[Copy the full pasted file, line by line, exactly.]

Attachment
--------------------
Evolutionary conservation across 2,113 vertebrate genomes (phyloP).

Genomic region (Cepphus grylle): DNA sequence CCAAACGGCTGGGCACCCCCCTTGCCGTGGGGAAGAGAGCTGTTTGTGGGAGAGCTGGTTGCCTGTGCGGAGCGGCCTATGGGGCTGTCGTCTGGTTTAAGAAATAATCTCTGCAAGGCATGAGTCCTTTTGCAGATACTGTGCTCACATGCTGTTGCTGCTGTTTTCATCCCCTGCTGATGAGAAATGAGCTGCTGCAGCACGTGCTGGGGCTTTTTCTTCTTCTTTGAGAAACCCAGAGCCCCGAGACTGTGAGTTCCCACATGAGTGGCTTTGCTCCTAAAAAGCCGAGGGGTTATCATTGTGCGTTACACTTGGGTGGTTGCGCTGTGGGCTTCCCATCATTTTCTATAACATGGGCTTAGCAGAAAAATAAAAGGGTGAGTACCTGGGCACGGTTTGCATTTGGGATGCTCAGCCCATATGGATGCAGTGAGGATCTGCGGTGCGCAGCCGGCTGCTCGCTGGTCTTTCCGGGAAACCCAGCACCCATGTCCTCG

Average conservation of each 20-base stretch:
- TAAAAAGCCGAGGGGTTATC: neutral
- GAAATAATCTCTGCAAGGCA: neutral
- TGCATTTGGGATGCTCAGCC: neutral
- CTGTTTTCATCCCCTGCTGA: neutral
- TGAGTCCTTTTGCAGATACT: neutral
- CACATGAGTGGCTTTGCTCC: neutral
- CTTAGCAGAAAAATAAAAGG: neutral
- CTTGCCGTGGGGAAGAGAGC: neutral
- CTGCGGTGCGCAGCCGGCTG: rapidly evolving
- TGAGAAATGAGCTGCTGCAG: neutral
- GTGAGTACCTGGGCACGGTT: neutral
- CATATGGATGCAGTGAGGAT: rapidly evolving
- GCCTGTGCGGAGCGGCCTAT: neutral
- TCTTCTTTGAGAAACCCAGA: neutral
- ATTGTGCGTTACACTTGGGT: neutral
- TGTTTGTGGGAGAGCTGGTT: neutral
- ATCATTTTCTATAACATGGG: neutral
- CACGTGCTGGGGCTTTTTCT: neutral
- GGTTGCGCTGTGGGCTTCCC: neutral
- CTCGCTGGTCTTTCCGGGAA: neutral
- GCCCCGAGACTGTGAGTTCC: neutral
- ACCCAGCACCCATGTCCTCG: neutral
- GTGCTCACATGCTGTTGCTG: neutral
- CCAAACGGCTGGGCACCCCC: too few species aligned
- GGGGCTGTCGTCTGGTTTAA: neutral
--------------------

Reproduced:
Evolutionary conservation across 2,113 vertebrate genomes (phyloP).

Genomic region (Cepphus grylle): DNA sequence CCAAACGGCTGGGCACCCCCCTTGCCGTGGGGAAGAGAGCTGTTTGTGGGAGAGCTGGTTGCCTGTGCGGAGCGGCCTATGGGGCTGTCGTCTGGTTTAAGAAATAATCTCTGCAAGGCATGAGTCCTTTTGCAGATACTGTGCTCACATGCTGTTGCTGCTGTTTTCATCCCCTGCTGATGAGAAATGAGCTGCTGCAGCACGTGCTGGGGCTTTTTCTTCTTCTTTGAGAAACCCAGAGCCCCGAGACTGTGAGTTCCCACATGAGTGGCTTTGCTCCTAAAAAGCCGAGGGGTTATCATTGTGCGTTACACTTGGGTGGTTGCGCTGTGGGCTTCCCATCATTTTCTATAACATGGGCTTAGCAGAAAAATAAAAGGGTGAGTACCTGGGCACGGTTTGCATTTGGGATGCTCAGCCCATATGGATGCAGTGAGGATCTGCGGTGCGCAGCCGGCTGCTCGCTGGTCTTTCCGGGAAACCCAGCACCCATGTCCTCG

Average conservation of each 20-base stretch:
- TAAAAAGCCGAGGGGTTATC: neutral
- GAAATAATCTCTGCAAGGCA: neutral
- TGCATTTGGGATGCTCAGCC: neutral
- CTGTTTTCATCCCCTGCTGA: neutral
- TGAGTCCTTTTGCAGATACT: neutral
- CACATGAGTGGCTTTGCTCC: neutral
- CTTAGCAGAAAAATAAAAGG: neutral
- CTTGCCGTGGGGAAGAGAGC: neutral
- CTGCGGTGCGCAGCCGGCTG: rapidly evolving
- TGAGAAATGAGCTGCTGCAG: neutral
- GTGAGTACCTGGGCACGGTT: neutral
- CATATGGATGCAGTGAGGAT: rapidly evolving
- GCCTGTGCGGAGCGGCCTAT: neutral
- TCTTCTTTGAGAAACCCAGA: neutral
- ATTGTGCGTTACACTTGGGT: neutral
- TGTTTGTGGGAGAGCTGGTT: neutral
- ATCATTTTCTATAACATGGG: neutral
- CACGTGCTGGGGCTTTTTCT: neutral
- GGTTGCGCTGTGGGCTTCCC: neutral
- CTCGCTGGTCTTTCCGGGAA: neutral
- GCCCCGAGACTGTGAGTTCC: neutral
- ACCCAGCACCCATGTCCTCG: neutral
- GTGCTCACATGCTGTTGCTG: neutral
- CCAAACGGCTGGGCACCCCC: too few species aligned
- GGGGCTGTCGTCTGGTTTAA: neutral